The New Zealand and Canadian dollars fell sharply against the greenback today but unlike AUD which ended the day near its lows, NZD recovered over half of the day’s losses after the Reserve Bank of New Zealand’s monetary policy announcement. While the central bank left interest rates unchanged at 2.5%, they said that it is becoming unnecessary to keep the rate at this level. As such they expect to start withdrawing stimulus in 2014 and in 2.25 years time, they see interest rates at 4.75%. The RBNZ is the only major central bank talking about raising interest rates and this hawkish bias should attract additional demand for kiwis. In support of their optimistic views, the central bank also raised its 2015 GDP forecast from 2.3% to 2.8%. The economic expansion has considerable momentum according to the RBNZ. Yet they are still worried about the level of the currency. Central Bank Governor Wheeler said the exchange rate is not sustainable at this level over the long term and his comment about Fed tapering happening soon suggests that they may be hoping that the U.S. dollar will rise and bring the NZD/USD exchange rate lower. The strong currency is easing inflation pressures and this dynamic has prompted the RBNZ to cut its 2014 CPI forecast to 1.5% from 1.9%. Yet the main takeaway from today’s announcement is that even though the central bank is worried about the strong currency, their discomfort will not stop them from raising interest rates next year. The New Zealand dollar is one of our favorite currencies for 2014 and before the end of 2014, we expect AUD/NZD to drop to 1.05. Meanwhile the currency that has been hit the hardest by risk aversion is the Australian dollar. Employment numbers are due for release this evening and while the PMI reports show an improvement in labor market conditions in the service and manufacturing sectors, consumer confidence also weakened, raising concerns about the overall strength of the labor market. No economic data was released from Canada but did not stop the currency from quietly trickling higher versus the dollar for the fifth consecutive trading day.

ECB Draghi Speech to Determine if EUR Hits 2 Year Highs

EUR/USD came within 25 pips of its year to date high. The sell-off in U.S. equities drove all of the major currencies lower with the exception of the euro. Eurozone industrial production numbers are due for release tomorrow and even though we have strong reasons to believe that manufacturing activity declined across the region, a softer release may end up having zero impact on the currency. The euro shrugged off back to back disappointments in Eurozone data along with additional talk of potential tools at the ECB’s disposal. This morning Governing Council member Coeure said the central bank could cut the deposit rate if necessary and combine different policy measures but as investors have quickly learned, being able to increase stimulus does not mean that the central bank is willing to do so. ECB President Draghi will be speaking tomorrow on ECB policy and the euro would have been trading lower if he did not brushed off the possibility of negative rates at the last central bank meeting. So we will be listening closely to see if he repeats these views. If so, it could provide a jolt of support to the EUR/USD that could take the pair to fresh 2 year highs.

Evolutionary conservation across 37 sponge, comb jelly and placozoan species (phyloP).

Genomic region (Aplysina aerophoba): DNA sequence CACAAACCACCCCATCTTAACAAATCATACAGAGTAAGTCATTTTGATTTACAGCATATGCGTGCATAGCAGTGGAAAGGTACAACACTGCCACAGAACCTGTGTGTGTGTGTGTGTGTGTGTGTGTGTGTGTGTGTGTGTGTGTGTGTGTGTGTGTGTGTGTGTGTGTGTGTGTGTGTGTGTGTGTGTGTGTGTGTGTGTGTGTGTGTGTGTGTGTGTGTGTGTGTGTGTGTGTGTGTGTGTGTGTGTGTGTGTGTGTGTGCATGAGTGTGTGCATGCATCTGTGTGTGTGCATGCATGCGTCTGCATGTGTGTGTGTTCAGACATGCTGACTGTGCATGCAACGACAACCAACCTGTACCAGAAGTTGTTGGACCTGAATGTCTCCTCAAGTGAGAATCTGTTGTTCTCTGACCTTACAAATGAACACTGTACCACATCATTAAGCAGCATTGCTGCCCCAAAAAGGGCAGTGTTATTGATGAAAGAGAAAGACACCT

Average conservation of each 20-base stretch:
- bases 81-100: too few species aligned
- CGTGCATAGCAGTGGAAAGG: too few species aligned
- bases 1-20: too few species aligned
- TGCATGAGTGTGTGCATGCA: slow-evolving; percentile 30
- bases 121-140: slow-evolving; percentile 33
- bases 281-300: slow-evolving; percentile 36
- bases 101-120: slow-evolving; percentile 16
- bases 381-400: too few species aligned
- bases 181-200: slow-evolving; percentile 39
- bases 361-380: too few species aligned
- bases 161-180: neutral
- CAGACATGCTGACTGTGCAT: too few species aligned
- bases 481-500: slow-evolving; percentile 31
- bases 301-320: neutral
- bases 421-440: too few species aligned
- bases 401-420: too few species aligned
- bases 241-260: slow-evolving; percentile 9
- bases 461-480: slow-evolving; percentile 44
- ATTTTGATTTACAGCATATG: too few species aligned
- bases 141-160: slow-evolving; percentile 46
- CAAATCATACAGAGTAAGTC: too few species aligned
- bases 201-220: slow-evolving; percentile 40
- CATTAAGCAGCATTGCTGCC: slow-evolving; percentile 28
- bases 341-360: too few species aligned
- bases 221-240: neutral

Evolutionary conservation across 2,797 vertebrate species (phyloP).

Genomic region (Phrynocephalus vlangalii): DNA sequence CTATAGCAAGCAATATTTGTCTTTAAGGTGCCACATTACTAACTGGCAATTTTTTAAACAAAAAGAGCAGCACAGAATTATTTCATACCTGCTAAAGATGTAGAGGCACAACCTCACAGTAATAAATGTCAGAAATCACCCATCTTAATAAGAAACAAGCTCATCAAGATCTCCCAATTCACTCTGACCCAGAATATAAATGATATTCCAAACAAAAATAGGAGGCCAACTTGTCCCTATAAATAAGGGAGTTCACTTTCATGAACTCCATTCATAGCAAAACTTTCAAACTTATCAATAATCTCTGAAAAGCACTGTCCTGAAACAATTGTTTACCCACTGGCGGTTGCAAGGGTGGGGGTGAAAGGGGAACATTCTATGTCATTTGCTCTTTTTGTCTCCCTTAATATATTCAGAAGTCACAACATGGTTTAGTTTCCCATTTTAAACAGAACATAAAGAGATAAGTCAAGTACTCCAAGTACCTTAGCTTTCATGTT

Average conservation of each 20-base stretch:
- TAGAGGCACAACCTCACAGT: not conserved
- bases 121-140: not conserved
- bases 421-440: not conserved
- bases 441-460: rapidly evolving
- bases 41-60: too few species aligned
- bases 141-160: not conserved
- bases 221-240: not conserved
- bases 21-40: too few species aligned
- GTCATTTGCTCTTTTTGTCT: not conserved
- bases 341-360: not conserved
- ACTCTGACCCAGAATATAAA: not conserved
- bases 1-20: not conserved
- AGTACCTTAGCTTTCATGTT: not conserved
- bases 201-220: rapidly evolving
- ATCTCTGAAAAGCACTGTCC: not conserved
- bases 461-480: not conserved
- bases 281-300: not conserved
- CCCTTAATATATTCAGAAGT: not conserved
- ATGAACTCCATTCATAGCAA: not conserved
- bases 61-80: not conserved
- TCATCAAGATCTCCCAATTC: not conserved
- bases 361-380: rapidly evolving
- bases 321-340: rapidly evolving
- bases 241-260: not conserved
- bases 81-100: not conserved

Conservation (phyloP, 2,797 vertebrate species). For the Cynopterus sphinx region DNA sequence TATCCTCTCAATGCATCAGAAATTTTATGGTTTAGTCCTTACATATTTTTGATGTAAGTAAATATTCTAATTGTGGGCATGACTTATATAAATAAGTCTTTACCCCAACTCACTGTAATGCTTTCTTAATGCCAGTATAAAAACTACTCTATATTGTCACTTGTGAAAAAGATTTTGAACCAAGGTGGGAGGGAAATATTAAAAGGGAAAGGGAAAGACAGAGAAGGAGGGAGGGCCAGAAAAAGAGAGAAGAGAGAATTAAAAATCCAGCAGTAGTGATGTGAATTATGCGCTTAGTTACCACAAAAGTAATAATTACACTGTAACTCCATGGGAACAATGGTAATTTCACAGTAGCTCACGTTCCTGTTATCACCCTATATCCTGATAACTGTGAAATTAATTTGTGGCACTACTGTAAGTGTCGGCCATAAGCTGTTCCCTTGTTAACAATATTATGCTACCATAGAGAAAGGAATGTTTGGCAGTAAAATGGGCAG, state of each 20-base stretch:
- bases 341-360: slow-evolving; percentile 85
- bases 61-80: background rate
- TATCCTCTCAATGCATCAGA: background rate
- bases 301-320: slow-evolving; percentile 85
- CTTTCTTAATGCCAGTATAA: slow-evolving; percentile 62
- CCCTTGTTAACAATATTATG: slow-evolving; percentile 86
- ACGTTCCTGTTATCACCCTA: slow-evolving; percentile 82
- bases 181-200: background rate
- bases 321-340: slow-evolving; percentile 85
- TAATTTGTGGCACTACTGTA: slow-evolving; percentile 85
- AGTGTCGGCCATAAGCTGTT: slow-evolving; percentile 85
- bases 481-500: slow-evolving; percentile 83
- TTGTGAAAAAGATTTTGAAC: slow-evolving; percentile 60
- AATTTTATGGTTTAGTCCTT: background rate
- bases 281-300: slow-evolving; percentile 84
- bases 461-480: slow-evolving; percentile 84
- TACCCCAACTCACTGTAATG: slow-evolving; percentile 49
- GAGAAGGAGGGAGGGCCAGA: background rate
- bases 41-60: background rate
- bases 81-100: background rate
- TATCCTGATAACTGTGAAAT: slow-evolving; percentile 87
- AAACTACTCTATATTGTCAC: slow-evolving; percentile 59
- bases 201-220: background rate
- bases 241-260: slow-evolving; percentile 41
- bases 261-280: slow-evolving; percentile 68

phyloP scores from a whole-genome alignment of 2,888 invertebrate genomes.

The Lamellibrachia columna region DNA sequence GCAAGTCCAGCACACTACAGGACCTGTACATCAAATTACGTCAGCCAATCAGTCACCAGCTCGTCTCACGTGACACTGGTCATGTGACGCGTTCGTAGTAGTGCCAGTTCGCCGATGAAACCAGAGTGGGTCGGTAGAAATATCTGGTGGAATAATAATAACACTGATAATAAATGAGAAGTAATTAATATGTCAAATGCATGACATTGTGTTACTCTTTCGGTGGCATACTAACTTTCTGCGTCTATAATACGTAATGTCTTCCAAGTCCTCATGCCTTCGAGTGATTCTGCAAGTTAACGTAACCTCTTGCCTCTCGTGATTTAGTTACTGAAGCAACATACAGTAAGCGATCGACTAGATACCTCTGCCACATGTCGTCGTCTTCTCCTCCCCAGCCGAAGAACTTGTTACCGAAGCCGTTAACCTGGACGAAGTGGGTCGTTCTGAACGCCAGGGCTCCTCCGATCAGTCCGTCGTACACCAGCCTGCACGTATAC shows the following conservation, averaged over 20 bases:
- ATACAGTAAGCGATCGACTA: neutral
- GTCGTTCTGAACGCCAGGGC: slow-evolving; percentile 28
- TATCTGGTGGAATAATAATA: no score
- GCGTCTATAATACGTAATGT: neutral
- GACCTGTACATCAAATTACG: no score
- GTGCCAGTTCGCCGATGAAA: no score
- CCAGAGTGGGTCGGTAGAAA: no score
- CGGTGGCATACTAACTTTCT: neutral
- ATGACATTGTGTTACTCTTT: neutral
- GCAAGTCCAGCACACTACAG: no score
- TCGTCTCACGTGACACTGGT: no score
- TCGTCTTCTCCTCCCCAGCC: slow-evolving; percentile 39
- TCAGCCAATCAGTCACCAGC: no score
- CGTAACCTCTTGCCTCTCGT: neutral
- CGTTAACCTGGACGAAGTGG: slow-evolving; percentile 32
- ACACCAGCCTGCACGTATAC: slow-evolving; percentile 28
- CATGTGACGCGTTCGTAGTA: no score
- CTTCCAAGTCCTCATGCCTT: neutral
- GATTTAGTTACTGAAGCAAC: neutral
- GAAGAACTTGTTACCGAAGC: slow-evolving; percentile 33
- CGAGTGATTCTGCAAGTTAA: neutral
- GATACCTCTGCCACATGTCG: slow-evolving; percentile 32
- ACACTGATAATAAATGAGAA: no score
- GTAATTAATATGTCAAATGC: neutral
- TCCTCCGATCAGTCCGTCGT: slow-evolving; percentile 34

GBP: Shrugs Off Optimistic Comments from MPC Official

Risk aversion drove the British pound lower against the U.S. dollar and euro. No U.K. economic reports were released today and this lack of data could be the very reason why there has been no continuation since Tuesday’s breakout. Comments from Bank of England Monetary Policy Committee member Martin Weale also failed to have a lasting impact on the currency. Speaking on the topic of forward guidance, Weale said their guidance has made monetary policy clearer and there was no impact on the market because it was introduced at a time when the economy did not need more stimulus. His comments on the economy provided some clues on how he leans on monetary policy. According to Weale, the U.K. economy has seen sharp favorable change in outlook and as a result, the MPC may have to reassess their 7% unemployment threshold. He also feels that inflation expectations could rise due to higher energy prices. This combination of an optimistic outlook on the economy and concerns about inflation suggests that if given the opportunity, Weale would vote in favor of less stimulus. With no U.K. economic reports on the calendar tomorrow, the outlook for sterling continues to hinge on risk appetite and the markets demand for dollars.

JPY: Hit Hard by Risk Aversion and Profit Taking

With the S&P 500 dropping by its largest amount since early November all of the Japanese Yen crosses have been hit hard by risk aversion and profit taking. The biggest loser was AUD/JPY, which fell more than 1% ahead of the Australian employment report. While this is the second day in a row that USD/JPY declined, the fact that the currency pair ended the North American trading session off its lows is a reflection of its overall strength. However USD/JPY will not be able to rally if U.S. equities do not resume their rise and this will largely be contingent upon tomorrow’s U.S. retail sales report. Meanwhile the Japanese economy continues to perform well with machine orders rising 0.6% in October after falling 2.1% in September. Combined with the rise in machine tool orders, capital investment is expected to contribute to Q4 GDP growth. The domestic corporate goods price index also increased 0.1% and while the rise was small, price pressures are moving in the Bank of Japan’s desired direction. Looking ahead, the Ministry of Finance will release its weekly portfolio flow report and we expect Japanese investors to increase their demand for foreign bonds. We suspect that long USD/JPY positions remain near record highs after the recent decline so retail sales needs to surprise in a very big way to renew the uptrend in the currency pair before the FOMC meeting.

Kathy Lien
Managing Director